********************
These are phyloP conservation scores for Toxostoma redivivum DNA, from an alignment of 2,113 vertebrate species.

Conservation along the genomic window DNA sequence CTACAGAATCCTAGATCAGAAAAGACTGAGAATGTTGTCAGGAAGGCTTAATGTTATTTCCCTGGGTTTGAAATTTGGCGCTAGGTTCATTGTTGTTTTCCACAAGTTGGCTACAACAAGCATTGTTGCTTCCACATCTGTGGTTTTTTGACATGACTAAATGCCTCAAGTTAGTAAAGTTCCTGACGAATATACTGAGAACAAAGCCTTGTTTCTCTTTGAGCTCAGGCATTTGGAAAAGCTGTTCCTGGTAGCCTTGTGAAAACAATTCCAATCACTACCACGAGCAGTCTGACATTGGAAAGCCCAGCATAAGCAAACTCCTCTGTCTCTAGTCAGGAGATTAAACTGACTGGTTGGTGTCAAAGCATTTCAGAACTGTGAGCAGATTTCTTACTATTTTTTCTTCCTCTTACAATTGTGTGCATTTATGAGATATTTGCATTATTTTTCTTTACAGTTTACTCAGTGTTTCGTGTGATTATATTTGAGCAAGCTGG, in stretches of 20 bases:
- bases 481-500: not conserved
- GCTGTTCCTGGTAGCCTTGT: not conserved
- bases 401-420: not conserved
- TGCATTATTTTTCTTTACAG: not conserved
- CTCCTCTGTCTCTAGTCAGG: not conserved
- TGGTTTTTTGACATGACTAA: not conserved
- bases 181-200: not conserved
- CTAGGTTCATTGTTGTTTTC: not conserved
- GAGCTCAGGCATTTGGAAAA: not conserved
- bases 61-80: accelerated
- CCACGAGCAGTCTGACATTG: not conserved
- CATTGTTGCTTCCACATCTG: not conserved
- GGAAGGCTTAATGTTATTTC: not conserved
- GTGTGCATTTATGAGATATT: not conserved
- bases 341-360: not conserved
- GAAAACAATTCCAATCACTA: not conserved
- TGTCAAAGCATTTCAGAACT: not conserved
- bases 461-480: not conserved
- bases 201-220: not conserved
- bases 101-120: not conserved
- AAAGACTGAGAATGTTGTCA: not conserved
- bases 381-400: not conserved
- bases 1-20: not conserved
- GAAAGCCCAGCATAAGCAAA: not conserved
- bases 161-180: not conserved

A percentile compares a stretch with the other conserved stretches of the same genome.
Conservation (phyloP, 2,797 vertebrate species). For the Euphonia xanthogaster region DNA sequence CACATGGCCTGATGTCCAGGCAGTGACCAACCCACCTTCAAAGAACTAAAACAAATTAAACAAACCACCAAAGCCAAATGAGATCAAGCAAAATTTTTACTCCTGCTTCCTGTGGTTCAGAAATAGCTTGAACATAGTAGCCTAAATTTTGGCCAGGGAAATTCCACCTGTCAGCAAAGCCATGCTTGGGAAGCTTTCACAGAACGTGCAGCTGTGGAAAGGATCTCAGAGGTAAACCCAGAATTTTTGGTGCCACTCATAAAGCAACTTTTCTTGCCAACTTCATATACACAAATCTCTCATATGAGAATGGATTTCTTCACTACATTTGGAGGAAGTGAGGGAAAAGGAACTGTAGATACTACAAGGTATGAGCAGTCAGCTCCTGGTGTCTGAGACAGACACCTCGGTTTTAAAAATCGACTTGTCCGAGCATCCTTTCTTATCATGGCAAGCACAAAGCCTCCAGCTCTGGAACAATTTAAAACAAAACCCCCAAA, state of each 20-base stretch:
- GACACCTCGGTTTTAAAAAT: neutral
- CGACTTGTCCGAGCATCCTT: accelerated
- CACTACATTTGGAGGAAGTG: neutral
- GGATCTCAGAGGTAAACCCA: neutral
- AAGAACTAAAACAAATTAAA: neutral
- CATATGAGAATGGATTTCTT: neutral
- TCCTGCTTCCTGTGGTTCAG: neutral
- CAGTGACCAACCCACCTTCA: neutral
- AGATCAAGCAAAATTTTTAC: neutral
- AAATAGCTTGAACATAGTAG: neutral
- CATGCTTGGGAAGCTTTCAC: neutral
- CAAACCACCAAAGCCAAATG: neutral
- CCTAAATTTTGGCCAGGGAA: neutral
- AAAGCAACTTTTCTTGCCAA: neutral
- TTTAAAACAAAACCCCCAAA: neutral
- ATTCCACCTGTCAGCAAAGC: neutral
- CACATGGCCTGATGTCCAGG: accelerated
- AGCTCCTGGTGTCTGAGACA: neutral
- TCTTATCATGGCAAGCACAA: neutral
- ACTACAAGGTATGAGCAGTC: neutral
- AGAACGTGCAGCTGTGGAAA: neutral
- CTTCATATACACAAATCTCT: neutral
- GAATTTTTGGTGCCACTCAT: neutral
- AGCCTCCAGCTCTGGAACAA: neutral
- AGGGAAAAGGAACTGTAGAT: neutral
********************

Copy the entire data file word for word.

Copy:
These are phyloP conservation scores for Toxostoma redivivum DNA, from an alignment of 2,113 vertebrate species.

Conservation along the genomic window DNA sequence CTACAGAATCCTAGATCAGAAAAGACTGAGAATGTTGTCAGGAAGGCTTAATGTTATTTCCCTGGGTTTGAAATTTGGCGCTAGGTTCATTGTTGTTTTCCACAAGTTGGCTACAACAAGCATTGTTGCTTCCACATCTGTGGTTTTTTGACATGACTAAATGCCTCAAGTTAGTAAAGTTCCTGACGAATATACTGAGAACAAAGCCTTGTTTCTCTTTGAGCTCAGGCATTTGGAAAAGCTGTTCCTGGTAGCCTTGTGAAAACAATTCCAATCACTACCACGAGCAGTCTGACATTGGAAAGCCCAGCATAAGCAAACTCCTCTGTCTCTAGTCAGGAGATTAAACTGACTGGTTGGTGTCAAAGCATTTCAGAACTGTGAGCAGATTTCTTACTATTTTTTCTTCCTCTTACAATTGTGTGCATTTATGAGATATTTGCATTATTTTTCTTTACAGTTTACTCAGTGTTTCGTGTGATTATATTTGAGCAAGCTGG, in stretches of 20 bases:
- bases 481-500: not conserved
- GCTGTTCCTGGTAGCCTTGT: not conserved
- bases 401-420: not conserved
- TGCATTATTTTTCTTTACAG: not conserved
- CTCCTCTGTCTCTAGTCAGG: not conserved
- TGGTTTTTTGACATGACTAA: not conserved
- bases 181-200: not conserved
- CTAGGTTCATTGTTGTTTTC: not conserved
- GAGCTCAGGCATTTGGAAAA: not conserved
- bases 61-80: accelerated
- CCACGAGCAGTCTGACATTG: not conserved
- CATTGTTGCTTCCACATCTG: not conserved
- GGAAGGCTTAATGTTATTTC: not conserved
- GTGTGCATTTATGAGATATT: not conserved
- bases 341-360: not conserved
- GAAAACAATTCCAATCACTA: not conserved
- TGTCAAAGCATTTCAGAACT: not conserved
- bases 461-480: not conserved
- bases 201-220: not conserved
- bases 101-120: not conserved
- AAAGACTGAGAATGTTGTCA: not conserved
- bases 381-400: not conserved
- bases 1-20: not conserved
- GAAAGCCCAGCATAAGCAAA: not conserved
- bases 161-180: not conserved

A percentile compares a stretch with the other conserved stretches of the same genome.
Conservation (phyloP, 2,797 vertebrate species). For the Euphonia xanthogaster region DNA sequence CACATGGCCTGATGTCCAGGCAGTGACCAACCCACCTTCAAAGAACTAAAACAAATTAAACAAACCACCAAAGCCAAATGAGATCAAGCAAAATTTTTACTCCTGCTTCCTGTGGTTCAGAAATAGCTTGAACATAGTAGCCTAAATTTTGGCCAGGGAAATTCCACCTGTCAGCAAAGCCATGCTTGGGAAGCTTTCACAGAACGTGCAGCTGTGGAAAGGATCTCAGAGGTAAACCCAGAATTTTTGGTGCCACTCATAAAGCAACTTTTCTTGCCAACTTCATATACACAAATCTCTCATATGAGAATGGATTTCTTCACTACATTTGGAGGAAGTGAGGGAAAAGGAACTGTAGATACTACAAGGTATGAGCAGTCAGCTCCTGGTGTCTGAGACAGACACCTCGGTTTTAAAAATCGACTTGTCCGAGCATCCTTTCTTATCATGGCAAGCACAAAGCCTCCAGCTCTGGAACAATTTAAAACAAAACCCCCAAA, state of each 20-base stretch:
- GACACCTCGGTTTTAAAAAT: neutral
- CGACTTGTCCGAGCATCCTT: accelerated
- CACTACATTTGGAGGAAGTG: neutral
- GGATCTCAGAGGTAAACCCA: neutral
- AAGAACTAAAACAAATTAAA: neutral
- CATATGAGAATGGATTTCTT: neutral
- TCCTGCTTCCTGTGGTTCAG: neutral
- CAGTGACCAACCCACCTTCA: neutral
- AGATCAAGCAAAATTTTTAC: neutral
- AAATAGCTTGAACATAGTAG: neutral
- CATGCTTGGGAAGCTTTCAC: neutral
- CAAACCACCAAAGCCAAATG: neutral
- CCTAAATTTTGGCCAGGGAA: neutral
- AAAGCAACTTTTCTTGCCAA: neutral
- TTTAAAACAAAACCCCCAAA: neutral
- ATTCCACCTGTCAGCAAAGC: neutral
- CACATGGCCTGATGTCCAGG: accelerated
- AGCTCCTGGTGTCTGAGACA: neutral
- TCTTATCATGGCAAGCACAA: neutral
- ACTACAAGGTATGAGCAGTC: neutral
- AGAACGTGCAGCTGTGGAAA: neutral
- CTTCATATACACAAATCTCT: neutral
- GAATTTTTGGTGCCACTCAT: neutral
- AGCCTCCAGCTCTGGAACAA: neutral
- AGGGAAAAGGAACTGTAGAT: neutral